Treating bipolar disorder during pregnancy can be a tricky path to undergo. While the doctor does not want to prescribe a medication that could potentially result in a malformed fetus, neither does he want to allow the pregnant bipolar patient to suffer a relapse due to lack of proper medication.
Most psychotropic medications that are used in the treatment of bipolar disorder contain teratogens. Teratogens are harmful pathogens that could negatively affect a child’s development. On the hand, untreated depression or mania during pregnancy has been scientifically linked to low birth weight, early pre term delivery, and dangerous, high risk activities on the part of the bipolar mother that could endanger her or the baby.
There are three primary mood stabilizers that the FDA recommends for bipolar women who are experiencing pregnancy: lithium, valproate, and carbamazepine. All three of these drugs are classified “D”, which means that there is some risk of exposure to teratogens for the fetus; however, the benefits outweigh the risks.
These drugs are primarily thought to increase the fetus’s chances of incurring heart valve damage; however, it is thought this class of drugs will not affect a fetus’s mental development. Another option that a doctor has for treating bipolar disorder during pregnancy is to employ the use of antipsychotics. These Class “C” drugs are often used to treat mania of women because of their sedative properties.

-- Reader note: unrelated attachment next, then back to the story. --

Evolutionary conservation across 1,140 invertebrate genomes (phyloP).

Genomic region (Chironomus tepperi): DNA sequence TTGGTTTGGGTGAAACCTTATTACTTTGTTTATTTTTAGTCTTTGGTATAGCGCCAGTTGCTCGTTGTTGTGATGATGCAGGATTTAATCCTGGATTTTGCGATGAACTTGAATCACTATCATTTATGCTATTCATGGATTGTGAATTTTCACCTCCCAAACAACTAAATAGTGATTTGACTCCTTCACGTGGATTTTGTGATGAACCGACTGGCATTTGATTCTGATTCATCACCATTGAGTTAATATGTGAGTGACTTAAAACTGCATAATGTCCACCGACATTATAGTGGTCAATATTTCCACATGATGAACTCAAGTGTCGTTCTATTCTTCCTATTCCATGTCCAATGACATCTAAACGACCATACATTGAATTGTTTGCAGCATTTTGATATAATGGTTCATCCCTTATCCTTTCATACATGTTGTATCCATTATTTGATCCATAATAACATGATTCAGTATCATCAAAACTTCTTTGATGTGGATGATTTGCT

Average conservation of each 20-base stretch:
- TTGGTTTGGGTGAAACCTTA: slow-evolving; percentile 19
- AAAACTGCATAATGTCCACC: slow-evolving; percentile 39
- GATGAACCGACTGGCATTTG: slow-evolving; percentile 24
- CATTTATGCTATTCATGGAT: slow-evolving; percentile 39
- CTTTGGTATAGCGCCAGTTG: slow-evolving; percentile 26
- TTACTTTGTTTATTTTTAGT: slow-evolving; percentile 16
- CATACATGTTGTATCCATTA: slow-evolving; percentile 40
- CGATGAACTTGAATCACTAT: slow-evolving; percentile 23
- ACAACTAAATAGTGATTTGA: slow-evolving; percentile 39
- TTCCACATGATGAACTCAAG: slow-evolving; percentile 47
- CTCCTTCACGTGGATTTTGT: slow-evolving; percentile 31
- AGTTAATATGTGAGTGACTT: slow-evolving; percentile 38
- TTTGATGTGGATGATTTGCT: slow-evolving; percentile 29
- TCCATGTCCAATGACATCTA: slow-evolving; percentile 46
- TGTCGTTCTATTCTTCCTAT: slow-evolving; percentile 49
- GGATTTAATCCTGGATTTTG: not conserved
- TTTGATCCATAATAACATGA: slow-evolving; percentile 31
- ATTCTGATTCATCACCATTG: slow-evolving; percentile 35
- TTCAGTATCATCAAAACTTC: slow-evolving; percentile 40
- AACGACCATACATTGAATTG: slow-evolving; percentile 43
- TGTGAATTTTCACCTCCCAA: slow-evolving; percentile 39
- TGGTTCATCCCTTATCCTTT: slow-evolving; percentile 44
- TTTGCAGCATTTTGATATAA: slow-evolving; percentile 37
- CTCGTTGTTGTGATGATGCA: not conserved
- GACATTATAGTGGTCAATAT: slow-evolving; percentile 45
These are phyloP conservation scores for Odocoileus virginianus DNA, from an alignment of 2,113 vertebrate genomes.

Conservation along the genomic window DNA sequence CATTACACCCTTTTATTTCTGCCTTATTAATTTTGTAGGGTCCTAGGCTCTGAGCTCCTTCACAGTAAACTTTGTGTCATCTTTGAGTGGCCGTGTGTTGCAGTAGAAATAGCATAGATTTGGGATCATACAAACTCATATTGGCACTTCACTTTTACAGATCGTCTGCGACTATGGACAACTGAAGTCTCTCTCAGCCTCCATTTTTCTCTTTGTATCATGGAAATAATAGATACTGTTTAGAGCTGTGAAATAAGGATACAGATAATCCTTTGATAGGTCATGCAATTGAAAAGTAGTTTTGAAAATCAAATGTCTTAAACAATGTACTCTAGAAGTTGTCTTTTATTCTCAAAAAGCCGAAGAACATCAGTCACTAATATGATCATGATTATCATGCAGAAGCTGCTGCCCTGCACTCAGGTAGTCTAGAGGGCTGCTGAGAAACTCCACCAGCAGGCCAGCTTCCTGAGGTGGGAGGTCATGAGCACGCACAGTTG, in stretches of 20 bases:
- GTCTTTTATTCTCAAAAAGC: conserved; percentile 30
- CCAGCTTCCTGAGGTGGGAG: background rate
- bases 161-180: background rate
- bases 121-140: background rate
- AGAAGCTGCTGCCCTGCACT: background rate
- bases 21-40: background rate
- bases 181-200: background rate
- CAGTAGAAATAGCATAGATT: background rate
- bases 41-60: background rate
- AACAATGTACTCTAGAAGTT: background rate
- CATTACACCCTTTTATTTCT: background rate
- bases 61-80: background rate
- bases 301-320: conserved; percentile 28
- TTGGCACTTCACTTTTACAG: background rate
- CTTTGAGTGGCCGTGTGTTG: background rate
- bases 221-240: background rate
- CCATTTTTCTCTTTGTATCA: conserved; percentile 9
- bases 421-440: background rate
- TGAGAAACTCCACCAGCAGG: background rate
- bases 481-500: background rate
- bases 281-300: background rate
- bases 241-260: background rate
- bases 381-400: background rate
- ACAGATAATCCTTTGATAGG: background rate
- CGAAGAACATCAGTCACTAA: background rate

Although they are considered milder than Class D drugs, fetal risk of exposure to teratogens cannot be ruled out. Antidepressants are often used for those with bipolar disorder who lapse into depression during pregnancy. However, because antidepressants do not contain teratogens, they are thought to be significantly safer for a fetus than Class C or D drugs.
A pregnant bipolar patient should consult her doctor for an individualized treatment plan for treating bipolar disorder during pregnancy.
One book that will be helpful for bipolar expectant mothers is Bipolar and Pregnant: How to Manage and Succeed in Planning and Parenting While Living with Manic Depression.